The UK economy has supported free movement and EU migrants in the labour market to the point where whole industries have become reliant on it. Of immigrant workers, almost 1 in 3 are in food production, 99 in every 100 are seasonal workers, and they make up 15% of construction workers and 15% of science research workers.
In fact when the Government tightened rules on reducing non-EU migration, EU migrants increased to pick up the demand. This is the very reason Germany accepted so many migrants and has the largest amount in Europe because it has an incredible shortage of labour for its industries.
The Home Office runs the immigration system in the UK, it has 7,500 staff working in UK Visas and Immigration (UKVI) with centres across the world, costing £2.1 billion in 2017/18. More than 600,000 people are estimated to have migrated to the UK between the start of July 2017 and the end of June 2018. Roughly a third came from the EU and more than 300,000 were from non-EU countries.
Some reports suggest that immigration control is too large in itself for the Home Office and that it should become a separate entity because it isn’t as efficient as it should be, The business world on the other hand sees the UK’s system as reliable, easy to use and fast, a reputation that is not recognised domestically with reports showing the UK public does not trust the Government to manage migration.
It is the ‘freedom of movement’ that came under intense scrutiny during the referendum in 2016. The UK has limited immigration controls at its 138 ports. Only UK or EEA passports or a visa can come through, the rest need to be scrutinised, a huge task that the Border Force can just about handle; Heathrow alone handles around 75 million passengers a year.
So border controls rely on intelligence from the EU and other security services. The real enforcement work is done behind closed doors on the border and Immigration Enforcement are responsible for removing those who are in the UK illegally. In practice, only a small percentage of illegal immigrants are pursued for deportation although the UK does remove more people than most other EU countries.
In leaving the EU it is important to maintain the flow of security intelligence and it would be bizarre if the EU decided to stop this. In any case what Theresa May said in October 2018 does ring true:
“For the first time in decades, it will be this country that controls and chooses who we want to come here.”
Theresa May, as Home Secretary in the Coalition Government, was tasked with introducing the two most recognisable features of the immigration system: the net migration target and the so-called hostile environment policy. The net migration target is based on the difference between immigration and emigration (even though the UK cannot control the numbers that wish to come or leave under UK law).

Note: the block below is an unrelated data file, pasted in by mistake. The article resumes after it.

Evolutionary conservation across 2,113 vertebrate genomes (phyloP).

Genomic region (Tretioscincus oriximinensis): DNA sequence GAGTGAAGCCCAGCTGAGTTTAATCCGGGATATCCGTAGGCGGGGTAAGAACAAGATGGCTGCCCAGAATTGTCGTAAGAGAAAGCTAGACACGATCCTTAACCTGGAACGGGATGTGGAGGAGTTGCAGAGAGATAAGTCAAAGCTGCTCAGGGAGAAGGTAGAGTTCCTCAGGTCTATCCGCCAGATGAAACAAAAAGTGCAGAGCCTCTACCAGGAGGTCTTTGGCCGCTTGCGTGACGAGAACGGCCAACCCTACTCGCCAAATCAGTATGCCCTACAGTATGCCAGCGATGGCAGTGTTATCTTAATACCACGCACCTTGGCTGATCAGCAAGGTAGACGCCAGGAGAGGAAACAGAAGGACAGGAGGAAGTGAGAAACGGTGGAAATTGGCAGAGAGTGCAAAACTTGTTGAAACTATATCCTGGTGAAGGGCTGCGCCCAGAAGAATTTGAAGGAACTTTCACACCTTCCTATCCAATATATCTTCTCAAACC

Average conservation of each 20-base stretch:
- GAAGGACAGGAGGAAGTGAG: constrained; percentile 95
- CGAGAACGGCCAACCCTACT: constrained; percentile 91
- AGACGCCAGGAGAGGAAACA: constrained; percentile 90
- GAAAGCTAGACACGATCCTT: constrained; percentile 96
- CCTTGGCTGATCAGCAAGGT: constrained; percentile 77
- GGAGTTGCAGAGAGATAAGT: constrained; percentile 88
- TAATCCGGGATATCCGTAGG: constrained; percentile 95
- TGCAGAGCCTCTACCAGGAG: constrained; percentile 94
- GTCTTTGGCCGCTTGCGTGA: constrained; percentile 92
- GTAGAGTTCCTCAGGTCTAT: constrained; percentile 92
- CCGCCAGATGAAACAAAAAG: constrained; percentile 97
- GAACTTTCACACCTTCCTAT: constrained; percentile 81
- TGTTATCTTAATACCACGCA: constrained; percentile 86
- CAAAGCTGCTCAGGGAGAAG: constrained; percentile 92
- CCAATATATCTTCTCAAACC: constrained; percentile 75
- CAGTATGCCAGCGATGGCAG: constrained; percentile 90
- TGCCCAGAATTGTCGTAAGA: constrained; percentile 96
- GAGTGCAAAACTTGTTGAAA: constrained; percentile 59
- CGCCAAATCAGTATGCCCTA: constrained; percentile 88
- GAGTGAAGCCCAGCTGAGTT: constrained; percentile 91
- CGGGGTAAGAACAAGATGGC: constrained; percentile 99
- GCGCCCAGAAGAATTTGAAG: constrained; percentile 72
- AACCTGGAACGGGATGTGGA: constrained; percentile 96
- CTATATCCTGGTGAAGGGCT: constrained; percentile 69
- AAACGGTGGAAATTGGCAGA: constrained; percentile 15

After more than forty years in the EU it’s understandable why many in Europe may want to migrate to the UK but when you compare that amount with those that are allowed from overseas then the chart becomes rather bewildering – just what have these great numbers to do with the UK and why are they being admitted wholesale. Is it any wonder that in 2006, the incoming Home Secretary John Reid, declared that the Home Office was not fit for purpose.
The aim of the hostile environment policy is to make life difficult for illegal immigrants by restricting entitlements to public services and benefits that tax payers fund and to restrict access to housing – all done in the hope that it will prompt illegal immigrants to leave the UK (which seems rather unlikely when crime is the easier option).
The UK’s approach to immigration since 2010 has been simply to try to reduce it. Theresa May refined the routes to immigration appeals made by immigration caseworkers which saw an initial reduction in appeals. However this was balanced with a worrying increase in the proportion of appeals granted, so that by 2018, immigration tribunals were overturning Home Office decisions in over half of cases despite the reduction in the overall number of appeals. A new white paper on immigration was published in December 2018.
When the Government sees a labour shortage for example with the NHS, it removes the NHS from the cap so that more non-EU immigrants can come to work in the UK. Of itself, if it’s necessary this is fine but it does show how non-EU immigration is managed and today it is higher than when the Conservative Party formalised its target in its 2010 manifesto.
Considering the Home Office has been the largest recipient in Whitehall of additional brexit cash then whatever is in the 2018 white paper needs to be a realistic and workable solution. A lesson learned from the windrush was that good record keeping is essential together with cross-referencing capabilities, such that information on the HMRC database can be used to confirm residence for example. In the end the statistics will tell the story.
Nigel Farage giving Jean-Claude Juncker (President of the European Commission since 2014) a piece of his mind following the 2016 UK referendum and the decision to leave the EU.